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  • Writer's pictureJohn Woodman

Marketing Those Services

Blackpool's Bus Services have undergone something of a metamorphisis in terms of information and styling over successive decades. From the simplistic small pocket timetables first appearing in 1932 right up to the mid 1960s to the now 'Palladium' branded marketing materials which come complete with a fleet of new buses. Of course changes in Management had a marked influence on the image of the Transport Department with five different Managers of the Borough Transport Department and later arms length Blackpool Transport Services Ltd. since 1985. Walter Luff was in charge for twenty one years, and his successor Joe Franklin a further twenty two years - giving some longevity to their respective transport information materials. Derek Hyde took over in 1976 and gave way to Tony Depledge when he assumed the job of MD of the new arms-length but still Council owned Blackpool Transport company in 1986 on de-regulation of municipal transport services. In 2000 Steve Burd became Managing Director, introducing the 'Metro Coastlines' brand with its individual service colours on buses (and some trams). This was all quickly swept away from 2009 on Steve's move to a new position in the midlands. Trevor Roberts took an immediate dislike to the multiplicity of bus liveries and individual service timetables - to replace them with a standardised format which itself lasted just four years until his replacement by Jane Cole and her own experience at Virgin Trains. It wasn't long before a further rebranding began, starting with delivery of ten Mercedes 'Citaro' buses in the now prevalent grey and silver styling (and yellow) under the 'Palladium' brand. Timetables and information materials followed suit in all of these changes.

All of this important aspect of our transport system received little if any attention, being discarded almost immediately after use. Nonetheless it does provide a useful reference over successive decades of the every changing style and approach to passenger (sorry customer) attitudes. The simple days of printing off timetable information and putting them into a black and white format are now long gone.

A corporate style was initiated way back by Walter Luff with his insistence on the tram and bus fleets being painted in similar styling but the timetables were made straightforward changing only with the seasons from summer to winter and so on. This continued well into the 1960s. By the following decade Derek Hyde began to experiment with a more user friendly approach on bus services to Grange Park and Mereside (Below)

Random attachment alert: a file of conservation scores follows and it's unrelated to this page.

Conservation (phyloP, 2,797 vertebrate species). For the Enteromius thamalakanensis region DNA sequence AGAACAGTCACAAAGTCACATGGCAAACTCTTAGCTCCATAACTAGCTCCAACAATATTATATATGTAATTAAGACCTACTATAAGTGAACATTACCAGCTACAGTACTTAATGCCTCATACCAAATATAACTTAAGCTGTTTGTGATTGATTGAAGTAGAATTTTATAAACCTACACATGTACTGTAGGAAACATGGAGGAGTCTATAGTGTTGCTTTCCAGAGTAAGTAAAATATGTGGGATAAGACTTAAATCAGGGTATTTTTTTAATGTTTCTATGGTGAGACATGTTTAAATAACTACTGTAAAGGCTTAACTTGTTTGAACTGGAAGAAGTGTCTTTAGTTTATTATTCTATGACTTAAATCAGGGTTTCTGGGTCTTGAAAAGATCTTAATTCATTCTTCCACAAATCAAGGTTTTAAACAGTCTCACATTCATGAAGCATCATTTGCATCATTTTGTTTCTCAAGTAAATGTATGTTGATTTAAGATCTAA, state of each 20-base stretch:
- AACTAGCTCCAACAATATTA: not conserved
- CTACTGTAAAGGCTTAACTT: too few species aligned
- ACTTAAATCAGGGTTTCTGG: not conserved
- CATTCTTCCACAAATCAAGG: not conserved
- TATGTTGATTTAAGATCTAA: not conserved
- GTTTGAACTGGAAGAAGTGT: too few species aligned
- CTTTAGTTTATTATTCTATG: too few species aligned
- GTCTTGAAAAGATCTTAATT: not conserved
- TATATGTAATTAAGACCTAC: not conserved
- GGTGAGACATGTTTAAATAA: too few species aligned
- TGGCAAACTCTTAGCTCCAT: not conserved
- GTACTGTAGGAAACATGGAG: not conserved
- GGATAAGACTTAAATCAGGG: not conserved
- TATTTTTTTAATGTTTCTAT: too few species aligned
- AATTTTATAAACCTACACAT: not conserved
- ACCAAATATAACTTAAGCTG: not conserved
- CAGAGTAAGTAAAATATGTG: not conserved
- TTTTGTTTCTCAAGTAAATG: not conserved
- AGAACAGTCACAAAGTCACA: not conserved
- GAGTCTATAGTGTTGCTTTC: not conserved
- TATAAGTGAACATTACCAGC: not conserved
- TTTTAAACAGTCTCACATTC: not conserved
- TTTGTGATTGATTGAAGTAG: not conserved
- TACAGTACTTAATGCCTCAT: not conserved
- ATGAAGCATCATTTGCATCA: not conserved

It would take the newly deregulated Blackpool Transport Services Ltd. to break free entirely from the traditional conservative approach to publicity material and promotional approach. HandyBus being the big change together with the introduction of black and yellow colours for new bus services with decidedly different approach to vehicle design.

This was followed on by the famous Metro Coastlines branding brought forth with the system providing a kaleidoscope of different coloured buses on 'Lines'. Each 'Line' having its own colour branded timetable in a neatly folded pocket

timetable complete with map of the route. Myriad changes ensued with the Paint Shop being kept busy repainting vehicles on a continuous basis. A sudden change of management brought this to an abrupt halt by 1999. Trevor Roberts arrived with a no nonsense approach and phased removal of the multi coloured approach to reintroduce black and yellow on the bus fleet and return to simple typed timetable leaflets. Another change at the top has now completed yet another circle (or is it cycle?) in Blackpool Transport's image with successive deliveries of 'Palladium' styled buses and repainting of one batch of single deckers to the same brand. One thing is sure, the town's buses remain distinctive and apart from the consolidated operations of major groups - nothing comes close to Blackpool's current styling now dominating the town's bus services (well almost). Finally a flavour from those simpler times :

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